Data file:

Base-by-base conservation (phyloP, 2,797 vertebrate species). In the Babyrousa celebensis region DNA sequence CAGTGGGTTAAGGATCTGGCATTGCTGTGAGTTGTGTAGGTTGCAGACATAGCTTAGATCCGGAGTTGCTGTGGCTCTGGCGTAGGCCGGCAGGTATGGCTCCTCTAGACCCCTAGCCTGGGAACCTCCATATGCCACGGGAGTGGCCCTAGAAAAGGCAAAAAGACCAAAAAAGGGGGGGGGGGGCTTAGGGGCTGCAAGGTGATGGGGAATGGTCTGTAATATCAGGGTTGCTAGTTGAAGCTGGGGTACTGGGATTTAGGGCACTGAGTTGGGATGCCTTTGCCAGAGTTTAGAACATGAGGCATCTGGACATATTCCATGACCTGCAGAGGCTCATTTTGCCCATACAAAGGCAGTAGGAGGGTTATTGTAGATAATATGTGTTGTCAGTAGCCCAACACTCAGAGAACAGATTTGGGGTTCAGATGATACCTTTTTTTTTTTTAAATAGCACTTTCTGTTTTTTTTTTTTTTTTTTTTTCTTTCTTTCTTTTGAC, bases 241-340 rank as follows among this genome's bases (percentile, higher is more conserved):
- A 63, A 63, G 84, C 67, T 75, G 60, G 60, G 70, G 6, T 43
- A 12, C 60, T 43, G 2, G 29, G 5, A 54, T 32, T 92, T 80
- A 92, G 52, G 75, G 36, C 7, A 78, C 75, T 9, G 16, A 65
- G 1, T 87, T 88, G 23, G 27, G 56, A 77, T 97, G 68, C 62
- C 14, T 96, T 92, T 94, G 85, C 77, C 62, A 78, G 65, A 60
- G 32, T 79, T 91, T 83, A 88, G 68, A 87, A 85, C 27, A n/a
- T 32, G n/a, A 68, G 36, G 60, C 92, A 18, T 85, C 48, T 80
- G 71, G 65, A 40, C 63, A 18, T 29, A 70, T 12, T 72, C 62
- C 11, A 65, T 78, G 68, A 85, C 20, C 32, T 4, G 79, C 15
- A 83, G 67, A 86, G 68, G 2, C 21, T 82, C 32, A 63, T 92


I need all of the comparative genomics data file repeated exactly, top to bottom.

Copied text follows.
Base-by-base conservation (phyloP, 2,797 vertebrate species). In the Babyrousa celebensis region DNA sequence CAGTGGGTTAAGGATCTGGCATTGCTGTGAGTTGTGTAGGTTGCAGACATAGCTTAGATCCGGAGTTGCTGTGGCTCTGGCGTAGGCCGGCAGGTATGGCTCCTCTAGACCCCTAGCCTGGGAACCTCCATATGCCACGGGAGTGGCCCTAGAAAAGGCAAAAAGACCAAAAAAGGGGGGGGGGGGCTTAGGGGCTGCAAGGTGATGGGGAATGGTCTGTAATATCAGGGTTGCTAGTTGAAGCTGGGGTACTGGGATTTAGGGCACTGAGTTGGGATGCCTTTGCCAGAGTTTAGAACATGAGGCATCTGGACATATTCCATGACCTGCAGAGGCTCATTTTGCCCATACAAAGGCAGTAGGAGGGTTATTGTAGATAATATGTGTTGTCAGTAGCCCAACACTCAGAGAACAGATTTGGGGTTCAGATGATACCTTTTTTTTTTTTAAATAGCACTTTCTGTTTTTTTTTTTTTTTTTTTTTCTTTCTTTCTTTTGAC, bases 241-340 rank as follows among this genome's bases (percentile, higher is more conserved):
- A 63, A 63, G 84, C 67, T 75, G 60, G 60, G 70, G 6, T 43
- A 12, C 60, T 43, G 2, G 29, G 5, A 54, T 32, T 92, T 80
- A 92, G 52, G 75, G 36, C 7, A 78, C 75, T 9, G 16, A 65
- G 1, T 87, T 88, G 23, G 27, G 56, A 77, T 97, G 68, C 62
- C 14, T 96, T 92, T 94, G 85, C 77, C 62, A 78, G 65, A 60
- G 32, T 79, T 91, T 83, A 88, G 68, A 87, A 85, C 27, A n/a
- T 32, G n/a, A 68, G 36, G 60, C 92, A 18, T 85, C 48, T 80
- G 71, G 65, A 40, C 63, A 18, T 29, A 70, T 12, T 72, C 62
- C 11, A 65, T 78, G 68, A 85, C 20, C 32, T 4, G 79, C 15
- A 83, G 67, A 86, G 68, G 2, C 21, T 82, C 32, A 63, T 92